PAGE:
Belfast Telegraph

Ulster Rugby determined to show their quality against Toulon

European Champions Cup

By Jonathan Bradley

Despite Ulster's chances of extending their Champions Cup campaign appearing to be all but over, Stuart Olding believes that Saturday's contest with back-to-back champions Toulon will still provide an opportunity to get the season back on track.

Ulster have lost three of their four games in Pool 3 and are still outside the PRO12 play-off positions, even after last Sunday's unconvincing win over Treviso in northern Italy.

According to Olding, however, a positive performance in the intimidating atmosphere of the Stade Mayol, and then seven days later against Leicester Tigers at the Kingspan Stadium, would go a long way to restoring confidence.

"The old cliché of if you want to be the best you have to play the best is actually true," said the 21-year-old.

"Definitely if we can put in performances against two sides the size of Toulon and Leicester then that will give the guys a huge boost and show the talent that we do have up here.

"If we can do that then we can build on that in the league."

In recent seasons, Ulster fans would have been gearing up for a big pair of January European clashes weeks in advance, often distracting attention away from the PRO12, but Olding says that the build-up to the recent games against Leinster and Treviso has been no different than usual.

The two-times capped centre said: "People maybe think that because we're focusing on the league that it's changed the build-up, but not really.

"With regards to Europe, we've been focusing on Leinster and Treviso but that's always the attitude that we have.

"The next game is the important one and that's what you think about, not too far ahead into the future."

Now, of course, that next game is Toulon and Olding is relishing the chance to go toe to toe with the glamorous outfit from the south of France once again.

Ulster lost the reverse fixture 23-13 back in October - with Olding receiving a boot to the head from Toulon lock Romain Taofifenua for his trouble - but the youngster enjoyed the experience.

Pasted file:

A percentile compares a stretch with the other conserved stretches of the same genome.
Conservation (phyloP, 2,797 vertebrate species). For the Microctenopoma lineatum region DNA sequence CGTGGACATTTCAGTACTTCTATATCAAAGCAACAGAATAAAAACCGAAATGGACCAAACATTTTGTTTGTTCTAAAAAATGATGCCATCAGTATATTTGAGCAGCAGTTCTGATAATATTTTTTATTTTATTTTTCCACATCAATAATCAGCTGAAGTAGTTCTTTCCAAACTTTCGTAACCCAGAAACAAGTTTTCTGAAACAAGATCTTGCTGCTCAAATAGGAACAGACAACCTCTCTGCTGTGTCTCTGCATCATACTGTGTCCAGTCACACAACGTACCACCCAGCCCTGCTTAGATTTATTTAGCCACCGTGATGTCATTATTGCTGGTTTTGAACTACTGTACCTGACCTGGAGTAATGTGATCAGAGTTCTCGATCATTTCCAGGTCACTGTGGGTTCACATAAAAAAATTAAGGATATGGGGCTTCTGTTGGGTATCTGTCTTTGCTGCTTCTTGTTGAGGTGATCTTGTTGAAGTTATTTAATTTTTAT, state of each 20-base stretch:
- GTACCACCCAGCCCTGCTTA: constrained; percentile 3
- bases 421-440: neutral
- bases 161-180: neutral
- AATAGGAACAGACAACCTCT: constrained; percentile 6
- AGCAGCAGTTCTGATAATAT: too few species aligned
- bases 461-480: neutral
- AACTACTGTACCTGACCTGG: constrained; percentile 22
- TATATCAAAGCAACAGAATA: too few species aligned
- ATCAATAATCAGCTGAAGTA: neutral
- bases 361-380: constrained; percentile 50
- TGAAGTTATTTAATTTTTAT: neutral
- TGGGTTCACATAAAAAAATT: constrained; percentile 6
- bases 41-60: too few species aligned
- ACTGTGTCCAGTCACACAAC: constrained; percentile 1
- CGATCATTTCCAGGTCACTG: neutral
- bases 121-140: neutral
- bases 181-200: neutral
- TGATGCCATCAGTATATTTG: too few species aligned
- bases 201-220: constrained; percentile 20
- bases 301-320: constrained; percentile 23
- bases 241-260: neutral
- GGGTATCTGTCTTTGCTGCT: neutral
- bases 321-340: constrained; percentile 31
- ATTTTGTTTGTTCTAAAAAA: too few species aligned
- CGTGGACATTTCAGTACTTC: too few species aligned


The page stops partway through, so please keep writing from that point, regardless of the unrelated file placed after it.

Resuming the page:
"We played against them the first time and it was probably the toughest game I've ever played, just the quality of players they have and the sheer size of them," said the former Belfast Royal Academy pupil.

"It was incredible to play against the back-to-back champions and the best club team in the world but that's where you want to be."

The game was originally scheduled for the Allianz Rivera Stadium in Nice but was switched to the more modest confines of Toulon's home ground after Ulster's defeat to Scarlets, and the atmosphere should at least be raucous.

"I've never played in Toulon but from watching games on TV it looks like a great atmosphere. The guy at the start gets the crowd worked up, and they're so passionate about it down there. I'd say it'll be a different experience to what we've been used to."

While defeat would finally put paid to any mathematical chance of progression, Olding states that there will be no alarm should their run of four consecutive quarter-final places come to an end.

"It seems silly to say but we could have won all four games really. We had chances but didn't take them. With the quality of players that we have, the coaches, and the facilities, there's not going to be a panic.

"We had a little dip but I think there's a huge determination among the players to get back to winning ways and when we do go on a bit of a run, hopefully we'll build on it and go from there."

While Europe may be gone for this season, with six teams seemingly vying for the PRO12's top four, now would be a more than welcome time to start.

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A nervy finish for Ulster against Treviso 

Paddy Jackson is determined to secure Six Nations joy 

Scarratt wins Writers' Club award 

Kruis cited for tip tackle 

Joseph pens new Bath deal 

Belfast Telegraph


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